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'Life is a dance. Mindfulness is witnessing that dance.' — Amit Ray
Blog bruce powell

Mindfulness, Meditation and Me

There was a time when I was stupidly busy. 80 hours per week, anaesthetising patients, and leading DonateLife in Western Australia. I barely had time for my target of 400km per week, riding my bike.

It’s amazing how easy it is to fall into crazy work-life balances, and I know now that my family wondered where it would all end.

I only ever used to stop to catch my breath at the top of King’s Park during a 5 am ‘hills- session’, or to grab another espresso between operations at 8 pm later that same day.

How often do any of us turn to new ideas, new experiences, when we are fully occupied by the life that we already lead.

It was never going to last, and I wasn’t looking for a solution.

I didn’t see the crash coming.

On the 16th of September 2018, a near-fatal cycling accident, head-on into a lamppost at 65 km/h, ended the life that I knew. I broke my neck, my back, my face and was left with brain injuries that changed who I was.

I couldn’t concentrate, couldn’t focus, couldn’t control my emotions. Trying to tame the turmoil inside me left me mentally shot. I might be so exhausted that I couldn’t find my way home from yet another hospital appointment.

My mind would run amok with ideas, emotions, until it overheated and shut down.

I knew that I was supposed to take breaks, rest regularly. I already knew from painful experience, that once my brain fatigued, it might take a whole day before I could just understand the TV or be sociable with my family.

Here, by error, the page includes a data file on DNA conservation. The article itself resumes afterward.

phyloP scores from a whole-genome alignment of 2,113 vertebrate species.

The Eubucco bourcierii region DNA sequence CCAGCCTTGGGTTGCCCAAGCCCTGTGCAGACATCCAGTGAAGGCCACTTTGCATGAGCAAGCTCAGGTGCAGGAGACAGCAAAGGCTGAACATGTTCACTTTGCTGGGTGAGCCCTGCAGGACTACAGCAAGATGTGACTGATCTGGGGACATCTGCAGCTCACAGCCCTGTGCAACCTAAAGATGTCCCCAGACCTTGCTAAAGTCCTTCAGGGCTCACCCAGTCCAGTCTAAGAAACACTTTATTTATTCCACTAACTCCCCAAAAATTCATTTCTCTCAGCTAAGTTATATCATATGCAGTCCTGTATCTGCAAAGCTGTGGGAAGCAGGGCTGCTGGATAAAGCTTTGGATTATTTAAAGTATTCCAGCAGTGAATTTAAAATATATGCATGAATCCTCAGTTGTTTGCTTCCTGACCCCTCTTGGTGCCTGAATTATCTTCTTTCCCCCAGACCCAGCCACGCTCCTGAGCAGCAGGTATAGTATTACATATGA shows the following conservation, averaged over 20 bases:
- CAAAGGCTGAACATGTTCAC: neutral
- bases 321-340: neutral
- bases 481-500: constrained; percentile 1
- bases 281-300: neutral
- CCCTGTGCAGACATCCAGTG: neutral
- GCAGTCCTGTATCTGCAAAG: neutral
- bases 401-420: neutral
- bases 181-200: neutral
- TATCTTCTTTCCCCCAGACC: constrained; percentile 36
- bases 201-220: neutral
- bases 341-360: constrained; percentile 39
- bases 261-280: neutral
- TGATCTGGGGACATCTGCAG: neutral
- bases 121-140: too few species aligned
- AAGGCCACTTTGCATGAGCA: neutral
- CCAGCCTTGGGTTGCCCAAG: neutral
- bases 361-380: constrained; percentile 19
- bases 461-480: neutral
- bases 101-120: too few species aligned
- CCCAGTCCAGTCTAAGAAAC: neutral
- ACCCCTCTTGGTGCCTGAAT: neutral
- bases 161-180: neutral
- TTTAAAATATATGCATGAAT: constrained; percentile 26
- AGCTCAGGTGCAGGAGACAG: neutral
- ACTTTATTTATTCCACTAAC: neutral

“Take breaks”? Yeah right!! Who even does that?

Who steps off life’s hectic platform, just to take a moment of peace? My unrelenting drive and resilience had been my armour, my superpower and yet now, it was my Achilles heel.

I needed new ideas about how to re-focus, accept my limitations, and find peace.

The best idea I ever had, after another crippling brain shutdown, was to sign up for a breakfast seminar hosted by Mindful Meditation Australia (MMA). I figured it would at least be a good feed and decent coffee. I hoped that I might meet interesting people to talk to.

All the above was true.

I concentrated as best I could to the seminar’s conversation, and met the boss, Brayden for coffee the next day. He was disarmingly calm and relaxed. Not my kind of guy really. But he did offer some wisdom and hope.

We shared ideas about mental and emotional well-being. He offered ideas upon techniques that might help me, as they have helped MMA’s school kids and health workers alike.

I have relished the peace and tranquillity that I found in those excellent sessions. Sure, it’s not a miracle cure for me. My brain has rewired as best it can, but I will always need my own place to rest and take a deep breath.

Meditation and mindfulness have helped me to restart a new life and I would thoroughly recommend others attend a session and give it a go.

I can’t say what it might offer you, since each of us is so wonderfully different. I can only say that it has helped me rediscover myself.

I’m not sure what ‘ambassador’ really means. I’m not very good at meditation and I still rage against my own limitations. But I also find times of calm, empathy, and peace.

I like that place.

Give it a go.

Take a deep breath now and relax into it.